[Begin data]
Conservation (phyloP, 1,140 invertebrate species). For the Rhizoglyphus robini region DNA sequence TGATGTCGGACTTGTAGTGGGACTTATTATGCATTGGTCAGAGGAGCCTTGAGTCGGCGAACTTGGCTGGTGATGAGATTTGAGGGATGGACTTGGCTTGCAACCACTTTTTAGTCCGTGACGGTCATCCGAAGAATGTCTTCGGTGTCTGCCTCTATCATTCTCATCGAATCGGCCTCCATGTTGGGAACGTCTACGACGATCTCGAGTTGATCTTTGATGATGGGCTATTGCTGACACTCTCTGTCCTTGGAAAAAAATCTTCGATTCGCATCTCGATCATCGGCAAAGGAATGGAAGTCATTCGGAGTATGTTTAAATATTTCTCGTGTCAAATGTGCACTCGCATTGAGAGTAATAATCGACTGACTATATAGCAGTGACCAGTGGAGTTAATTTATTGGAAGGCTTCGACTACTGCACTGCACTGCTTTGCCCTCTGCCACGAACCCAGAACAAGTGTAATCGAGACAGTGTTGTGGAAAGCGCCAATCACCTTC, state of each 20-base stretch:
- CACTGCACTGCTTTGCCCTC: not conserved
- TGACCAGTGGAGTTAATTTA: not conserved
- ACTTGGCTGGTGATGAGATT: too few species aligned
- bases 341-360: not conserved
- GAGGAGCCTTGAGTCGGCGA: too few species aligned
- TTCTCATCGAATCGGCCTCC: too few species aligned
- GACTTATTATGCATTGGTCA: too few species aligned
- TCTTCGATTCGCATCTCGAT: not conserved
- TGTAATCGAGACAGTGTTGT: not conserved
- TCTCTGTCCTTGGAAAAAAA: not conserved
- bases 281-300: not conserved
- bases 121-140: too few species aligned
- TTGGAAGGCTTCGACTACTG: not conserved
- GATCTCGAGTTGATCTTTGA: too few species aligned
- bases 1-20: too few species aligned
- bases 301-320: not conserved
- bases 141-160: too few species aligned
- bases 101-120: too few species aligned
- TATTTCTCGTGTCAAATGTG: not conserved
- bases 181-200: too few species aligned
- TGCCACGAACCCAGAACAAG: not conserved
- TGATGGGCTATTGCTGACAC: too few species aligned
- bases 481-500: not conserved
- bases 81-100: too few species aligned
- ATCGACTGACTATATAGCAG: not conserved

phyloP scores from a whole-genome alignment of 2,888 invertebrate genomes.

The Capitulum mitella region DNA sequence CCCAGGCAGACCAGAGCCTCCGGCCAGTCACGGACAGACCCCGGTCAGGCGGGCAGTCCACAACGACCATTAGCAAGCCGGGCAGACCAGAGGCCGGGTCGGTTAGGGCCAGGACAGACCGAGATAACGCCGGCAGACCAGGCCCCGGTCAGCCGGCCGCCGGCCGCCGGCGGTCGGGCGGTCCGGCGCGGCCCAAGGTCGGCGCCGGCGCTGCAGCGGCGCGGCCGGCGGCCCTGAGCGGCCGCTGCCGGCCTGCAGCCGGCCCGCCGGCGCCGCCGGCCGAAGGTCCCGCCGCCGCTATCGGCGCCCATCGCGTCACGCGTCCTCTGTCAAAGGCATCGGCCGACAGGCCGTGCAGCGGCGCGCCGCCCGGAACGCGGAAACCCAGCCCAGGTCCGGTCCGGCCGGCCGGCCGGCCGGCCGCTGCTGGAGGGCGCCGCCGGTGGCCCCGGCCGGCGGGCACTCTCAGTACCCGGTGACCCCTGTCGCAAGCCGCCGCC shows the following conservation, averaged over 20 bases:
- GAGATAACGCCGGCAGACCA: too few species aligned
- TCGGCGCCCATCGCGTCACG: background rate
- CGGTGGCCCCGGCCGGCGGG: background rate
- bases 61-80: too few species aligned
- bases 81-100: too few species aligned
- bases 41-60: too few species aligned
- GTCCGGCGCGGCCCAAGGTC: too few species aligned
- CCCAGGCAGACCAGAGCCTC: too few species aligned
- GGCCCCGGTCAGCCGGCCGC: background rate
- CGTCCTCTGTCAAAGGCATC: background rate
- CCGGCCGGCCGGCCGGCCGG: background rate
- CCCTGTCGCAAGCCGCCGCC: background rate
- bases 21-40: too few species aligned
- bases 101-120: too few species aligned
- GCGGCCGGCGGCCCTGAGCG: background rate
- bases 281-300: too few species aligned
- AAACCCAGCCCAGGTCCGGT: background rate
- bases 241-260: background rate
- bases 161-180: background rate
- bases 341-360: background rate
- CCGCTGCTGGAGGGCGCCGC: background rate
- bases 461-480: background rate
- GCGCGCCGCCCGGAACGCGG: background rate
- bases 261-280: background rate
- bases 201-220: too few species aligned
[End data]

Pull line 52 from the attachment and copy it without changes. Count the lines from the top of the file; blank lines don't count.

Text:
- bases 261-280: background rate